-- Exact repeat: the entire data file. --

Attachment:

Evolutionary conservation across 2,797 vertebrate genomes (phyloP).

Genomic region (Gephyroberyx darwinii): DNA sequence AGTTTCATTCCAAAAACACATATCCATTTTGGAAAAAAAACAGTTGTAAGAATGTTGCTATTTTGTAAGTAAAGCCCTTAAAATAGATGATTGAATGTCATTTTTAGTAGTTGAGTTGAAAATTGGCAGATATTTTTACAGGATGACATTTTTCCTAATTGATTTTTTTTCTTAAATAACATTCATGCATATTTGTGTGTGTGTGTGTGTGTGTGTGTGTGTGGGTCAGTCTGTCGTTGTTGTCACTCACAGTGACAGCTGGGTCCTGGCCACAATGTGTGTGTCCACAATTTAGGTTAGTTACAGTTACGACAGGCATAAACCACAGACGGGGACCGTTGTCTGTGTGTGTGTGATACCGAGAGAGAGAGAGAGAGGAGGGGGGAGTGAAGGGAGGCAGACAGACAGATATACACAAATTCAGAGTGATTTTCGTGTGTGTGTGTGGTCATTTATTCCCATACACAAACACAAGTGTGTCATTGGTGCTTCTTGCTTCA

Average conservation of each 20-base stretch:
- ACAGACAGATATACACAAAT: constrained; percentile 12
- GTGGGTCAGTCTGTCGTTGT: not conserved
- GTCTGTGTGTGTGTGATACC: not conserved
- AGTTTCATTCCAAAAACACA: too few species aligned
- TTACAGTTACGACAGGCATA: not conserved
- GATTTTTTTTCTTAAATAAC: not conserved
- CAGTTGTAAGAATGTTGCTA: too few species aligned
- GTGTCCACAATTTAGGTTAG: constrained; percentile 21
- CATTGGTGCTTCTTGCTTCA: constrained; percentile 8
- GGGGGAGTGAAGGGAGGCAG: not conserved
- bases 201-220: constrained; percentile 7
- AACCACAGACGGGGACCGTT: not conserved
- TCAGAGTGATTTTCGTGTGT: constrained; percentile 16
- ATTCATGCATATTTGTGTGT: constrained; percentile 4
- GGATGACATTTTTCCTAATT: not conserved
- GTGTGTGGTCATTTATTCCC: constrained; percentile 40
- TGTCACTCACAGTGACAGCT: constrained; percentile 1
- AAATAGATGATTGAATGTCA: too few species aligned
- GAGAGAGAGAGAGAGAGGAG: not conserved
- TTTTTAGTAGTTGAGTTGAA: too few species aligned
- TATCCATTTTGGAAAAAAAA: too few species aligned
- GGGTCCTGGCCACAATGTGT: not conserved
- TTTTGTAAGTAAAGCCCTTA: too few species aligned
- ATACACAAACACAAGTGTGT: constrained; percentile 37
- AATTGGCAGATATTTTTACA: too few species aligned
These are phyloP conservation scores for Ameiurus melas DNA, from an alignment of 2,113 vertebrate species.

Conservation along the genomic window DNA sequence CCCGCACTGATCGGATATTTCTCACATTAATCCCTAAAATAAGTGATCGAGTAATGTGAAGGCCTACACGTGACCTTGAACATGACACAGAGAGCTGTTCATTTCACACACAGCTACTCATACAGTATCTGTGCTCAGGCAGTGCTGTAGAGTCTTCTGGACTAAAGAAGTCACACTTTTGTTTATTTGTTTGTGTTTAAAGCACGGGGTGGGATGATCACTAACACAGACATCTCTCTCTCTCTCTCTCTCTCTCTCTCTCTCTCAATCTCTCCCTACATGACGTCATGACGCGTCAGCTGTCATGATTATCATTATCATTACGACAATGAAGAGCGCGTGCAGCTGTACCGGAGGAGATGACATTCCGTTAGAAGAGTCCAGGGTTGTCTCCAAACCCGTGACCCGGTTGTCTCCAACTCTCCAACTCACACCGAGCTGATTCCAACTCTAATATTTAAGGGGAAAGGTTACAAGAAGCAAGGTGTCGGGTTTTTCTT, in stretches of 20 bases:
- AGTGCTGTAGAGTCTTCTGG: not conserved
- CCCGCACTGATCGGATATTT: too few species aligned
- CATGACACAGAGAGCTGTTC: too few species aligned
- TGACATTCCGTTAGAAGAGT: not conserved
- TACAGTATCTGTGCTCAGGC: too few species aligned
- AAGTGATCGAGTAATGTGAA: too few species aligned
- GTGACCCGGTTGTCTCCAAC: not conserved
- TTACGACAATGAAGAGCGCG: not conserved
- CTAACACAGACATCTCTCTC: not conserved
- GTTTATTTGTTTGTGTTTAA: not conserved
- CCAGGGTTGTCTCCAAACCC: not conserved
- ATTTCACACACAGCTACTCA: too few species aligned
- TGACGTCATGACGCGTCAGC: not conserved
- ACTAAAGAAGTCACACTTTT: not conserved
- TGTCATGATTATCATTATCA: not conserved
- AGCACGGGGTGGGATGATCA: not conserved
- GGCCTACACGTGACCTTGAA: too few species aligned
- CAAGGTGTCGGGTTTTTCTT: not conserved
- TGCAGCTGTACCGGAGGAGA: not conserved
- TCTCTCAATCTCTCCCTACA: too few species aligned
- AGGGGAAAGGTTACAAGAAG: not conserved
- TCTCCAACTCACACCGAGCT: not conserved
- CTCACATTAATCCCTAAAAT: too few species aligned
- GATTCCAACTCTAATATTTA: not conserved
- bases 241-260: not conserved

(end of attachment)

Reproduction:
Evolutionary conservation across 2,797 vertebrate genomes (phyloP).

Genomic region (Gephyroberyx darwinii): DNA sequence AGTTTCATTCCAAAAACACATATCCATTTTGGAAAAAAAACAGTTGTAAGAATGTTGCTATTTTGTAAGTAAAGCCCTTAAAATAGATGATTGAATGTCATTTTTAGTAGTTGAGTTGAAAATTGGCAGATATTTTTACAGGATGACATTTTTCCTAATTGATTTTTTTTCTTAAATAACATTCATGCATATTTGTGTGTGTGTGTGTGTGTGTGTGTGTGTGGGTCAGTCTGTCGTTGTTGTCACTCACAGTGACAGCTGGGTCCTGGCCACAATGTGTGTGTCCACAATTTAGGTTAGTTACAGTTACGACAGGCATAAACCACAGACGGGGACCGTTGTCTGTGTGTGTGTGATACCGAGAGAGAGAGAGAGAGGAGGGGGGAGTGAAGGGAGGCAGACAGACAGATATACACAAATTCAGAGTGATTTTCGTGTGTGTGTGTGGTCATTTATTCCCATACACAAACACAAGTGTGTCATTGGTGCTTCTTGCTTCA

Average conservation of each 20-base stretch:
- ACAGACAGATATACACAAAT: constrained; percentile 12
- GTGGGTCAGTCTGTCGTTGT: not conserved
- GTCTGTGTGTGTGTGATACC: not conserved
- AGTTTCATTCCAAAAACACA: too few species aligned
- TTACAGTTACGACAGGCATA: not conserved
- GATTTTTTTTCTTAAATAAC: not conserved
- CAGTTGTAAGAATGTTGCTA: too few species aligned
- GTGTCCACAATTTAGGTTAG: constrained; percentile 21
- CATTGGTGCTTCTTGCTTCA: constrained; percentile 8
- GGGGGAGTGAAGGGAGGCAG: not conserved
- bases 201-220: constrained; percentile 7
- AACCACAGACGGGGACCGTT: not conserved
- TCAGAGTGATTTTCGTGTGT: constrained; percentile 16
- ATTCATGCATATTTGTGTGT: constrained; percentile 4
- GGATGACATTTTTCCTAATT: not conserved
- GTGTGTGGTCATTTATTCCC: constrained; percentile 40
- TGTCACTCACAGTGACAGCT: constrained; percentile 1
- AAATAGATGATTGAATGTCA: too few species aligned
- GAGAGAGAGAGAGAGAGGAG: not conserved
- TTTTTAGTAGTTGAGTTGAA: too few species aligned
- TATCCATTTTGGAAAAAAAA: too few species aligned
- GGGTCCTGGCCACAATGTGT: not conserved
- TTTTGTAAGTAAAGCCCTTA: too few species aligned
- ATACACAAACACAAGTGTGT: constrained; percentile 37
- AATTGGCAGATATTTTTACA: too few species aligned
These are phyloP conservation scores for Ameiurus melas DNA, from an alignment of 2,113 vertebrate species.

Conservation along the genomic window DNA sequence CCCGCACTGATCGGATATTTCTCACATTAATCCCTAAAATAAGTGATCGAGTAATGTGAAGGCCTACACGTGACCTTGAACATGACACAGAGAGCTGTTCATTTCACACACAGCTACTCATACAGTATCTGTGCTCAGGCAGTGCTGTAGAGTCTTCTGGACTAAAGAAGTCACACTTTTGTTTATTTGTTTGTGTTTAAAGCACGGGGTGGGATGATCACTAACACAGACATCTCTCTCTCTCTCTCTCTCTCTCTCTCTCTCTCAATCTCTCCCTACATGACGTCATGACGCGTCAGCTGTCATGATTATCATTATCATTACGACAATGAAGAGCGCGTGCAGCTGTACCGGAGGAGATGACATTCCGTTAGAAGAGTCCAGGGTTGTCTCCAAACCCGTGACCCGGTTGTCTCCAACTCTCCAACTCACACCGAGCTGATTCCAACTCTAATATTTAAGGGGAAAGGTTACAAGAAGCAAGGTGTCGGGTTTTTCTT, in stretches of 20 bases:
- AGTGCTGTAGAGTCTTCTGG: not conserved
- CCCGCACTGATCGGATATTT: too few species aligned
- CATGACACAGAGAGCTGTTC: too few species aligned
- TGACATTCCGTTAGAAGAGT: not conserved
- TACAGTATCTGTGCTCAGGC: too few species aligned
- AAGTGATCGAGTAATGTGAA: too few species aligned
- GTGACCCGGTTGTCTCCAAC: not conserved
- TTACGACAATGAAGAGCGCG: not conserved
- CTAACACAGACATCTCTCTC: not conserved
- GTTTATTTGTTTGTGTTTAA: not conserved
- CCAGGGTTGTCTCCAAACCC: not conserved
- ATTTCACACACAGCTACTCA: too few species aligned
- TGACGTCATGACGCGTCAGC: not conserved
- ACTAAAGAAGTCACACTTTT: not conserved
- TGTCATGATTATCATTATCA: not conserved
- AGCACGGGGTGGGATGATCA: not conserved
- GGCCTACACGTGACCTTGAA: too few species aligned
- CAAGGTGTCGGGTTTTTCTT: not conserved
- TGCAGCTGTACCGGAGGAGA: not conserved
- TCTCTCAATCTCTCCCTACA: too few species aligned
- AGGGGAAAGGTTACAAGAAG: not conserved
- TCTCCAACTCACACCGAGCT: not conserved
- CTCACATTAATCCCTAAAAT: too few species aligned
- GATTCCAACTCTAATATTTA: not conserved
- bases 241-260: not conserved